DISINFACTS | Issue 2/2020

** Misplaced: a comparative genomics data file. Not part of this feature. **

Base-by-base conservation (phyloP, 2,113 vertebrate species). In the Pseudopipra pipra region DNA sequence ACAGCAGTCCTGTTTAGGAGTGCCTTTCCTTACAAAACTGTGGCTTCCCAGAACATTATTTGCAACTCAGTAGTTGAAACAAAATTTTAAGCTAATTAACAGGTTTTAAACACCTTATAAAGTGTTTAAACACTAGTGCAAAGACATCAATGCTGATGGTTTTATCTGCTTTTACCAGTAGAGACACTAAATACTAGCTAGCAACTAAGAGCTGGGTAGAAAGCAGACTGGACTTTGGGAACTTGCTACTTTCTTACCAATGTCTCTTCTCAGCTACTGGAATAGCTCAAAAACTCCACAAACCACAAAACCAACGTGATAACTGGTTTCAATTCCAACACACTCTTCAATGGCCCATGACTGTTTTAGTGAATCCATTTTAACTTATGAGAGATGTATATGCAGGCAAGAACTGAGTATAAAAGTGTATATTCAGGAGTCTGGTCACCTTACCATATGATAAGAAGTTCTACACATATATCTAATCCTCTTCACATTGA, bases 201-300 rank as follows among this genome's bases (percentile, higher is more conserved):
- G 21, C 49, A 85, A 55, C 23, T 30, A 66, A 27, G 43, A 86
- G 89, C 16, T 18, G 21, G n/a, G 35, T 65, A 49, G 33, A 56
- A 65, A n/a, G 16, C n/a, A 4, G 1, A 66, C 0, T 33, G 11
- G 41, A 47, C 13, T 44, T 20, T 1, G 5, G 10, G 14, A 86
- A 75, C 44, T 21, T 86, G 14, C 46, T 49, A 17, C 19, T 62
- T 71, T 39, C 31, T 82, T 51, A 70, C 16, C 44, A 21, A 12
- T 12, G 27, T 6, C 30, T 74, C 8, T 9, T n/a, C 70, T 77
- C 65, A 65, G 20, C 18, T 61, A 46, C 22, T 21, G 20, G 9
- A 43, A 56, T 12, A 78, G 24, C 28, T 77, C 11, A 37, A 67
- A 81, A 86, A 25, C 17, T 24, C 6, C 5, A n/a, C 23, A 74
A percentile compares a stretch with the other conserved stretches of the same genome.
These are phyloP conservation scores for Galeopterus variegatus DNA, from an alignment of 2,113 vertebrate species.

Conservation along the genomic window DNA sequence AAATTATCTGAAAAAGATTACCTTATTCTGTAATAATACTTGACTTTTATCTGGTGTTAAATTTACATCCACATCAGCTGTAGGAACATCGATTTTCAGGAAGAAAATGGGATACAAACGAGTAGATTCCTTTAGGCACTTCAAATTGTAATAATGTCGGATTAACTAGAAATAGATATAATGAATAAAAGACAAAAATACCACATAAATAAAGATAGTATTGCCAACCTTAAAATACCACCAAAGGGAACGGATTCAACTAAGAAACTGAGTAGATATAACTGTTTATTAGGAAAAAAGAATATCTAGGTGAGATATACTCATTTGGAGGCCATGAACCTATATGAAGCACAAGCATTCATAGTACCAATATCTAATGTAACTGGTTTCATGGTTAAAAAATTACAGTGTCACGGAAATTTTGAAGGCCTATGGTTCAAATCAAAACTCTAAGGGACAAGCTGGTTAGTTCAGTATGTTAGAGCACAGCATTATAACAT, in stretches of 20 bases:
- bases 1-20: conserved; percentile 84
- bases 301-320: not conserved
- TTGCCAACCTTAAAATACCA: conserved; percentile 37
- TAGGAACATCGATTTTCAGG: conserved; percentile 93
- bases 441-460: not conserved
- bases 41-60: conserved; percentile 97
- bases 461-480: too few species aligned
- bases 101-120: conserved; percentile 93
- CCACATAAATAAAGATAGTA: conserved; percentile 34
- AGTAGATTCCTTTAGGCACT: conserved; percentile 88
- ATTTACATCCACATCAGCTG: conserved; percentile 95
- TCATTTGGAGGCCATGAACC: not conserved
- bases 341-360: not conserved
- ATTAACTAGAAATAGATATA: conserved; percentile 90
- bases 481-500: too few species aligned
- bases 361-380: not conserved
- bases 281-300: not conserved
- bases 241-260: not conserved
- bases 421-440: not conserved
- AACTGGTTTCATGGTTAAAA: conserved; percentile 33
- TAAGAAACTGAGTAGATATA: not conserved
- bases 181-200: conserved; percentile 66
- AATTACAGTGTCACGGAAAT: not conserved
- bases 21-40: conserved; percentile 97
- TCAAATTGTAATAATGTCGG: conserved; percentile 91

Countering the ‘infodemic’ Handling fake news the right way of context and misinterpreted in the public domain, as well as for poorly conducted studies that probably should not have been published in the first place. Viral confusion The wildest of rumours are circulating around social networks at the moment: the new pathogen was deliberately created (sometimes by China, sometimes by the USA) or is actually a bioweapon. Confusing speculations abound not only about the origin of SARS-CoV-2 but also about treatment for the disease caused by the virus, COVID-19: according to a news report that went viral in mid March on WhatsApp. Researchers from the Medical University of Vienna had indicated that the pain relief medication increases the risk of becoming severely ill with COVID-19 (2). Denials were promptly issued by the Medical University (3). On the same day, however, the Swiss Federal Office of Public Health (BAG) recommended, on the basis of other sources, adopting ‘a cautious approach to the use of medications based on ibuprofen’ in regards to COVID-19 and consulting a doctor (4). However, BAG did not clearly state that the medication worsens the course of the disease. The World Health Organization (WHO) also warned against ibuprofen but withdrew the warning a few days later. ‘We’re not just fighting an epidemic; we’re fighting an infodemic,’ said World Health Organization (WHO) head Tedros Adhanom Ghebreyesus, according to media during the Munich Security Conference in February (1). Fake news spreads faster and more easily than the virus and it is just as dangerous. So true: if digital misinformation leads to people behaving incorrectly, the virus will spread more rapidly as a result and the capacity of intensive care units will no longer be sufficient to treat all patients, and lives may even be lost! And this applies not just to targeted misinformation but also to scientific studies. For well conducted studies, the results of which are taken out False information has become a problem in the current pandemic. Myths and misinformation are circulating about the new coronavirus and COVID-19, the disease it causes. Anxious people are, for example, asking whether alcohol-based hand disinfection help with SARS-CoV-2. It takes only a few clicks to find answers on the internet – some based on science and others full of hot air. How should we deal with this? As part of the international CLEAN HOSPITALS initiative that is supported by HARTMANN (see article on page 20), a set of action guidelines has been developed which scientists can use to analyse and categorise incorrect information. The tool is ultimately designed to encourage a systematic response to the fake news. A preliminary version of the action guidelines has already been developed, as has a data collection form. Both are now being tested and validated. A system to counter fake news https://cleanhospitals.com/research-projects-publications/fake-news-misinformation/ KNOWLEDGE DISINFACTS 2/20 page 12